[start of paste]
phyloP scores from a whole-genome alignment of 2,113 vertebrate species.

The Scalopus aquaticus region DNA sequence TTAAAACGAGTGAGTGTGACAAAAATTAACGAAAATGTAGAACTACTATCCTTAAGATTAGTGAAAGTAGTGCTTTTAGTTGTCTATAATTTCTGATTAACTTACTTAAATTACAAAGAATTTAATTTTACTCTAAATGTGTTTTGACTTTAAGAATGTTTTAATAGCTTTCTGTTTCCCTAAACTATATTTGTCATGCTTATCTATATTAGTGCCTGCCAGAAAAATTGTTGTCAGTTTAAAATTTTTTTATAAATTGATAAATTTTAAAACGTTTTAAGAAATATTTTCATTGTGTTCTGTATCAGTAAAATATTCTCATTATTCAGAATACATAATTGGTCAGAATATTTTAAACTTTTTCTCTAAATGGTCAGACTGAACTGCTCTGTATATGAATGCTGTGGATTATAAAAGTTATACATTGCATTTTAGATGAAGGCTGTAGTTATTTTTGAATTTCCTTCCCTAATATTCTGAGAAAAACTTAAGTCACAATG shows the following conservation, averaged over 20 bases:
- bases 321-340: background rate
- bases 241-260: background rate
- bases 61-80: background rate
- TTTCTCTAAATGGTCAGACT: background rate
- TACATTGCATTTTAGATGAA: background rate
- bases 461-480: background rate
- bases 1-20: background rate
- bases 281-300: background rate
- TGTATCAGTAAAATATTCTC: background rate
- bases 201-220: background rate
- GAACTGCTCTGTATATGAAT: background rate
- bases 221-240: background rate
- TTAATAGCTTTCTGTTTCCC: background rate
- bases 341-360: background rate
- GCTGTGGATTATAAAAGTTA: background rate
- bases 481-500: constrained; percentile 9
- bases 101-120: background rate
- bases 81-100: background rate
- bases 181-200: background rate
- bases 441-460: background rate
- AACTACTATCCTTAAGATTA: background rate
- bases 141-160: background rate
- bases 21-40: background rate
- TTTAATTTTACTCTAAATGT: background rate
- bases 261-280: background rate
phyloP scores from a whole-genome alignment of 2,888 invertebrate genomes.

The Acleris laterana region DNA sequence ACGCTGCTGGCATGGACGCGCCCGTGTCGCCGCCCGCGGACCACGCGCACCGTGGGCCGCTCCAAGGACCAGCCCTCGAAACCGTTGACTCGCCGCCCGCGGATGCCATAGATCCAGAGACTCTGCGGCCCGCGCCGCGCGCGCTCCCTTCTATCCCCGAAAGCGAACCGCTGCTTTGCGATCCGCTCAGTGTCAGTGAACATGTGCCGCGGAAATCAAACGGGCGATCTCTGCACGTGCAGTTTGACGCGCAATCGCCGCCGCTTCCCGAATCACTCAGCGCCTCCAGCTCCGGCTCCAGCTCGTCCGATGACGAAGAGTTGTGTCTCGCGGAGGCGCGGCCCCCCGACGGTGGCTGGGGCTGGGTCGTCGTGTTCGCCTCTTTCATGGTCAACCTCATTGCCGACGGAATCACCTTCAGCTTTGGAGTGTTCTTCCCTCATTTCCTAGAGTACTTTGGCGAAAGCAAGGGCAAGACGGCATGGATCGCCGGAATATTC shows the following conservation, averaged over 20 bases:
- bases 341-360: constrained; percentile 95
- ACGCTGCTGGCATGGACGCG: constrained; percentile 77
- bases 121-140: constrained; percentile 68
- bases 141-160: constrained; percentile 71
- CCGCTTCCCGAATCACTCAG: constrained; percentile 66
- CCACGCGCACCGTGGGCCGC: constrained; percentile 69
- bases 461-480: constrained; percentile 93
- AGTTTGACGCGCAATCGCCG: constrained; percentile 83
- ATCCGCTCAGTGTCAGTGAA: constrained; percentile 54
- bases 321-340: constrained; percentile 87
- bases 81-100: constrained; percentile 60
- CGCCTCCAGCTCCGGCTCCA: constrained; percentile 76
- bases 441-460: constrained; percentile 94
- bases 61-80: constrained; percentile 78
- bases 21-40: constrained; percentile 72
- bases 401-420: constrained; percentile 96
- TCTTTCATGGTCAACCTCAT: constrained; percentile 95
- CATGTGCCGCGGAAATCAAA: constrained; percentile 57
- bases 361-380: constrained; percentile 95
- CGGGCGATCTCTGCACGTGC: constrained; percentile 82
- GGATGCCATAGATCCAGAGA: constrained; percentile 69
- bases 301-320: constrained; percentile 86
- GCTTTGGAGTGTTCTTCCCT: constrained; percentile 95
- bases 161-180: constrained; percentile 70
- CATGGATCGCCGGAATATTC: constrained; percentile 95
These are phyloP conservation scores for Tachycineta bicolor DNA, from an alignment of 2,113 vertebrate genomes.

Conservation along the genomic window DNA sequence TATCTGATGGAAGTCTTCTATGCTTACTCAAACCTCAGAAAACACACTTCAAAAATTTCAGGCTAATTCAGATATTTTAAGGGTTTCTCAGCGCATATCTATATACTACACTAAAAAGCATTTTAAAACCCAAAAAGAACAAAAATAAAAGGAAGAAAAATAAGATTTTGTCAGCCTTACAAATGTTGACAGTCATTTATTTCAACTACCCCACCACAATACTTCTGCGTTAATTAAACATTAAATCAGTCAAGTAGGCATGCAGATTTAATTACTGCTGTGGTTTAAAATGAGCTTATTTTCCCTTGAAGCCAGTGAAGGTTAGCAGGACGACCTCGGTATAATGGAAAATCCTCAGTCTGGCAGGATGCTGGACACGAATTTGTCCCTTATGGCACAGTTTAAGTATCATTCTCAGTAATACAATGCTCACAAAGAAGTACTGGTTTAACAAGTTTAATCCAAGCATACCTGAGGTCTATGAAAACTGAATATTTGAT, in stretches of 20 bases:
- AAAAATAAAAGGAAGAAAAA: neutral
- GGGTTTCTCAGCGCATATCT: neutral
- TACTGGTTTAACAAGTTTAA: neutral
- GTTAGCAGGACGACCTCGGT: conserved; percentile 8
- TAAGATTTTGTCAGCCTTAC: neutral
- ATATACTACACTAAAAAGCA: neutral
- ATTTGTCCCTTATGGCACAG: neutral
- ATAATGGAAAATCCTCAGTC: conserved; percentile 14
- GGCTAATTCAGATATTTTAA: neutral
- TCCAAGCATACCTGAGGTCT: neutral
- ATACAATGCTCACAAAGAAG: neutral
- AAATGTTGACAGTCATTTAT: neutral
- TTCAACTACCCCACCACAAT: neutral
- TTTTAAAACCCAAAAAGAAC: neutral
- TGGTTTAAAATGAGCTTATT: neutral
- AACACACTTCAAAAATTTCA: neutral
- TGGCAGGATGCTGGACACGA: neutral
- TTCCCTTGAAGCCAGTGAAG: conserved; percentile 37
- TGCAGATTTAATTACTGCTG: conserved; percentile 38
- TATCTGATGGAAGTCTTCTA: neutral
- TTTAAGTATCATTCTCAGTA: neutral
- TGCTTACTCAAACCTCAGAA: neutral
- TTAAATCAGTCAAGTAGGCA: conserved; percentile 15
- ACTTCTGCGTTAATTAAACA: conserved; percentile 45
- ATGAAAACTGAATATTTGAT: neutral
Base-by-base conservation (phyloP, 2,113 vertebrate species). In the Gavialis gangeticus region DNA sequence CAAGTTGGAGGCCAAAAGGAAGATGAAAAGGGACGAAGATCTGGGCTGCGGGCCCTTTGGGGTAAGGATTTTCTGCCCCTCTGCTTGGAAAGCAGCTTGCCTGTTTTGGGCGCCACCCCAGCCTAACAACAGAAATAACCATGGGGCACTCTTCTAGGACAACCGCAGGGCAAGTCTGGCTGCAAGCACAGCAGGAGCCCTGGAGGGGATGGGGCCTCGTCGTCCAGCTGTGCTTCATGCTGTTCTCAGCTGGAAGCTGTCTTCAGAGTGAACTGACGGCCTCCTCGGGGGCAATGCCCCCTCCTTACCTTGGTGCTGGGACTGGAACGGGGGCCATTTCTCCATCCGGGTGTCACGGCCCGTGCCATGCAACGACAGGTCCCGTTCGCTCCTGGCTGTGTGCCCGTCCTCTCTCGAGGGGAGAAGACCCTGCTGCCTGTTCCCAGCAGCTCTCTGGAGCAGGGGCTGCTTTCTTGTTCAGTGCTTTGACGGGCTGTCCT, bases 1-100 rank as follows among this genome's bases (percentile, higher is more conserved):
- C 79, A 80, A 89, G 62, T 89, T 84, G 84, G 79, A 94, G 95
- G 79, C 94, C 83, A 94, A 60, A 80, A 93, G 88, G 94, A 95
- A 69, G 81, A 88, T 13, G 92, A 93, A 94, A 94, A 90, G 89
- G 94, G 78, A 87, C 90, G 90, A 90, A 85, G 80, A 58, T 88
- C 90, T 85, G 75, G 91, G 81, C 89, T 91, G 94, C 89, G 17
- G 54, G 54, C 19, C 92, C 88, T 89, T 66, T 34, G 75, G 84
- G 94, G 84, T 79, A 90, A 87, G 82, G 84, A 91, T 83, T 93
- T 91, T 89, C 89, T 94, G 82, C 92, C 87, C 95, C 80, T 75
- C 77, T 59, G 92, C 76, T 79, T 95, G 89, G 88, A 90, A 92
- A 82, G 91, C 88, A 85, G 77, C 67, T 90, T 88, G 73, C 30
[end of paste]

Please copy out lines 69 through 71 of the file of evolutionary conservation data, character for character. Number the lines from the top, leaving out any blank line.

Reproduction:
- TTCAACTACCCCACCACAAT: neutral
- TTTTAAAACCCAAAAAGAAC: neutral
- TGGTTTAAAATGAGCTTATT: neutral